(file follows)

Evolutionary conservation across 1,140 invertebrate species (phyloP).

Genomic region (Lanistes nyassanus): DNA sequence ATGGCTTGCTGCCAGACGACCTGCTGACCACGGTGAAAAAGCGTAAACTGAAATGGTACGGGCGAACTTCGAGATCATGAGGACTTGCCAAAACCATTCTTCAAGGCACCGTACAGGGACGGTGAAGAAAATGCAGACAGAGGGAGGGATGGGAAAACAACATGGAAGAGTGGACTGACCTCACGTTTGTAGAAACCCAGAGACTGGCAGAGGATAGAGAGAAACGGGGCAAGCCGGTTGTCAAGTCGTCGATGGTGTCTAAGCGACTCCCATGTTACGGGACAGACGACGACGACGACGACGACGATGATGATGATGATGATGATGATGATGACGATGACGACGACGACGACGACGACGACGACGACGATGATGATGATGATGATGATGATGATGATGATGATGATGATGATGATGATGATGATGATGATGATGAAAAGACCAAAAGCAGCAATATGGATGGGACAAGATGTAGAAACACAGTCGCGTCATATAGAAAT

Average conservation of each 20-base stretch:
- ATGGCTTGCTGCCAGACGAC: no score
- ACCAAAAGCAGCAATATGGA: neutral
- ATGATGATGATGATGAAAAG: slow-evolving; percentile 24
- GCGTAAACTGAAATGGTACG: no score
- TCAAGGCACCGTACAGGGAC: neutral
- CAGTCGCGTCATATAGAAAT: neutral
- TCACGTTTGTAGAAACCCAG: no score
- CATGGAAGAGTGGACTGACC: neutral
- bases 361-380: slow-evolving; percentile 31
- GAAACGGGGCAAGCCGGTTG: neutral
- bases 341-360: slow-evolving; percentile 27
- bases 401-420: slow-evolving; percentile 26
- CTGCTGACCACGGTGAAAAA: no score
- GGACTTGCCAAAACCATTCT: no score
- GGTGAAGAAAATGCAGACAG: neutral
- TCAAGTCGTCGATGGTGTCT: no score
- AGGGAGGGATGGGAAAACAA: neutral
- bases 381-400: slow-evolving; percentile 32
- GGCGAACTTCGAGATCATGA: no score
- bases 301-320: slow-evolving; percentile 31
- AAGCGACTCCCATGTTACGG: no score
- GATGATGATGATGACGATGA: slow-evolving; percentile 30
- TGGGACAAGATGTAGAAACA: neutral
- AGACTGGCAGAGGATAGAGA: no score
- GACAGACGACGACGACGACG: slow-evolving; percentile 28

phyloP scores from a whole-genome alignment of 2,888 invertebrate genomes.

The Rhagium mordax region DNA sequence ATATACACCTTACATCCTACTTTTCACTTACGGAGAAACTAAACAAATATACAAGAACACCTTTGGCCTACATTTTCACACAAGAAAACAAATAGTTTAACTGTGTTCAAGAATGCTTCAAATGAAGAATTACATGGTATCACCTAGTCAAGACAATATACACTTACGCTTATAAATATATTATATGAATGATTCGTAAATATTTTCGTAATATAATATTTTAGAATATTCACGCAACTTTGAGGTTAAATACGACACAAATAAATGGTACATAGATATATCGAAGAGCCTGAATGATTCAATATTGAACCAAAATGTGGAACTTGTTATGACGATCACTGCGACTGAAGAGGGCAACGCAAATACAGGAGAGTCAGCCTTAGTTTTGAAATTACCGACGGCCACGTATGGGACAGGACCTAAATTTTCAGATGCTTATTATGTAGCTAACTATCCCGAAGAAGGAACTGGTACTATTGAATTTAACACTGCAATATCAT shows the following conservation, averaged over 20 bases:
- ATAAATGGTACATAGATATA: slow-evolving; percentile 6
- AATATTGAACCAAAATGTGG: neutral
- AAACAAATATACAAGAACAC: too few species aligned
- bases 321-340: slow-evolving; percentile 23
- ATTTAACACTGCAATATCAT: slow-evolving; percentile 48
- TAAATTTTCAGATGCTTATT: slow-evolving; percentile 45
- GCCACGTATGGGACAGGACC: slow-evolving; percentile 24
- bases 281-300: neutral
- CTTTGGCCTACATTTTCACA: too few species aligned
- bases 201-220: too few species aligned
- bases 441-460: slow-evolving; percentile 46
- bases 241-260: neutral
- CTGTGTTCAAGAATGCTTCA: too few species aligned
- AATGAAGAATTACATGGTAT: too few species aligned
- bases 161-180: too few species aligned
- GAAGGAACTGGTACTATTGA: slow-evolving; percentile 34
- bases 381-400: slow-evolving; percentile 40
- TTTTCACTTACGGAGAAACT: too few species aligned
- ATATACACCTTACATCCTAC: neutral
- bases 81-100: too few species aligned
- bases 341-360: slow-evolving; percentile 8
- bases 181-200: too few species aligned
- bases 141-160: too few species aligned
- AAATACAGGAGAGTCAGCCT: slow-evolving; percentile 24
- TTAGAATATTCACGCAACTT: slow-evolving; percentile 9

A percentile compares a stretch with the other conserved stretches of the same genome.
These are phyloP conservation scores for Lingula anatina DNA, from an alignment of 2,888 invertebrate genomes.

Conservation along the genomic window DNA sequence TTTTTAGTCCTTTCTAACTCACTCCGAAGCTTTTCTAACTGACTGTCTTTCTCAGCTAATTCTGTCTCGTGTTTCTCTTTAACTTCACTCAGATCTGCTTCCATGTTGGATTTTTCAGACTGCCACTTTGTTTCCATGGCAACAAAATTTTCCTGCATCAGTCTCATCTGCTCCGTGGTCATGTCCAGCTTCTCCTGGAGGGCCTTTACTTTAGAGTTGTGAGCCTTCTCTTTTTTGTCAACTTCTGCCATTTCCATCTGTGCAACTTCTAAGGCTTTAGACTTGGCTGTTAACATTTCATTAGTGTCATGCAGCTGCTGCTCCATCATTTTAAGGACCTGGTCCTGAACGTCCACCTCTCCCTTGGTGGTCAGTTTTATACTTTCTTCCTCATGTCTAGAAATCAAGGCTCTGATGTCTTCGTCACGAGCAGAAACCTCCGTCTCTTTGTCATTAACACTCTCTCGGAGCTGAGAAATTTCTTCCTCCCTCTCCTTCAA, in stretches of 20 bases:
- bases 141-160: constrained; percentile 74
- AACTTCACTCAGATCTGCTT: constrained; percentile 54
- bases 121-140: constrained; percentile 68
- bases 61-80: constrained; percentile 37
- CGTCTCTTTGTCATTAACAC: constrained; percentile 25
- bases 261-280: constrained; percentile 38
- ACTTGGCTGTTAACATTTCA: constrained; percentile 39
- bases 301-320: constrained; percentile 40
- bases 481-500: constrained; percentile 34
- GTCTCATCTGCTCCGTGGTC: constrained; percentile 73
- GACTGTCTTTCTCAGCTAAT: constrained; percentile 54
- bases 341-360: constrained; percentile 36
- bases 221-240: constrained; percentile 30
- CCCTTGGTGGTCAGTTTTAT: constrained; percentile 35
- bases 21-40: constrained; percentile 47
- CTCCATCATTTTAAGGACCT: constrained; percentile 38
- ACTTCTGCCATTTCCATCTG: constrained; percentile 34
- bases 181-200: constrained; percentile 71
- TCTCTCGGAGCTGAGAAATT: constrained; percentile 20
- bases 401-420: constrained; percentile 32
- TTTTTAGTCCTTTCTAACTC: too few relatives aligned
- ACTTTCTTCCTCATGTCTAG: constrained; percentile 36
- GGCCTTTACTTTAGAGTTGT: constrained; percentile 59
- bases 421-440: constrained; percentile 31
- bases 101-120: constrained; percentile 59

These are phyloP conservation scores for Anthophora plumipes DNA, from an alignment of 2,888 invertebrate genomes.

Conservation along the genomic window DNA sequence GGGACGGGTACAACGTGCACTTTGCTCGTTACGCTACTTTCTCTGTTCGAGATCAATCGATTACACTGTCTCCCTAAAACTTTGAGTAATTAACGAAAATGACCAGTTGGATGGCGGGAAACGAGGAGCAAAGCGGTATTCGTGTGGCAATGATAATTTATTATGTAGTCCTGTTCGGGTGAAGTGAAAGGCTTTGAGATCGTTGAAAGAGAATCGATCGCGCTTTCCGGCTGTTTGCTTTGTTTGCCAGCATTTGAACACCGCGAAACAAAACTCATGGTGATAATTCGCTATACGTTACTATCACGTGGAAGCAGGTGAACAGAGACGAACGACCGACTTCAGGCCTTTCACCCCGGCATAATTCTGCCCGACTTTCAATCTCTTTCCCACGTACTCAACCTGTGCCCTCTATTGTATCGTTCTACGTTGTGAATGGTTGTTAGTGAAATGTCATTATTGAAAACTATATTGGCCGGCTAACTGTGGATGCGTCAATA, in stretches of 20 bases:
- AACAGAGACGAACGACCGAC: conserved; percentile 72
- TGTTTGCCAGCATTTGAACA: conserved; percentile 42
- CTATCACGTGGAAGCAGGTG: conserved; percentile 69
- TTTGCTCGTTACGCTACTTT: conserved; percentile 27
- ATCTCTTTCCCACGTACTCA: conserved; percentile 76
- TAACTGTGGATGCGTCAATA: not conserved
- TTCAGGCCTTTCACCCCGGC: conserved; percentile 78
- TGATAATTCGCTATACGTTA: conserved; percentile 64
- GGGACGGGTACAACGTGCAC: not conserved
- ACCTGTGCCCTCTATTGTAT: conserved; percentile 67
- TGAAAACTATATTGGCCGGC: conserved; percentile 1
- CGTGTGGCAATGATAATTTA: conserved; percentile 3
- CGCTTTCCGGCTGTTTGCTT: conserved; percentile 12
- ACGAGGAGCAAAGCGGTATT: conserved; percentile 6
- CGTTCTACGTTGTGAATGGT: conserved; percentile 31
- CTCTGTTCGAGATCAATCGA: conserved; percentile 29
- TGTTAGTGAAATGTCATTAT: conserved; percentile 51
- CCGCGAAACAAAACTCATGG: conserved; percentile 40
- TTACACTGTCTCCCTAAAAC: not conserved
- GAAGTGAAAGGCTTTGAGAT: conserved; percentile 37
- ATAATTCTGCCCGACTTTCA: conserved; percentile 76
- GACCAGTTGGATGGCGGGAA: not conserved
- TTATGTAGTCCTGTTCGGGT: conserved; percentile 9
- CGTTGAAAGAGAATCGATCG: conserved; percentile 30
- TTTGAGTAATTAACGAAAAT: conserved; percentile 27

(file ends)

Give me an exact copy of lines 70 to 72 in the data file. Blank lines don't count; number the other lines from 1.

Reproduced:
- bases 341-360: constrained; percentile 36
- bases 221-240: constrained; percentile 30
- CCCTTGGTGGTCAGTTTTAT: constrained; percentile 35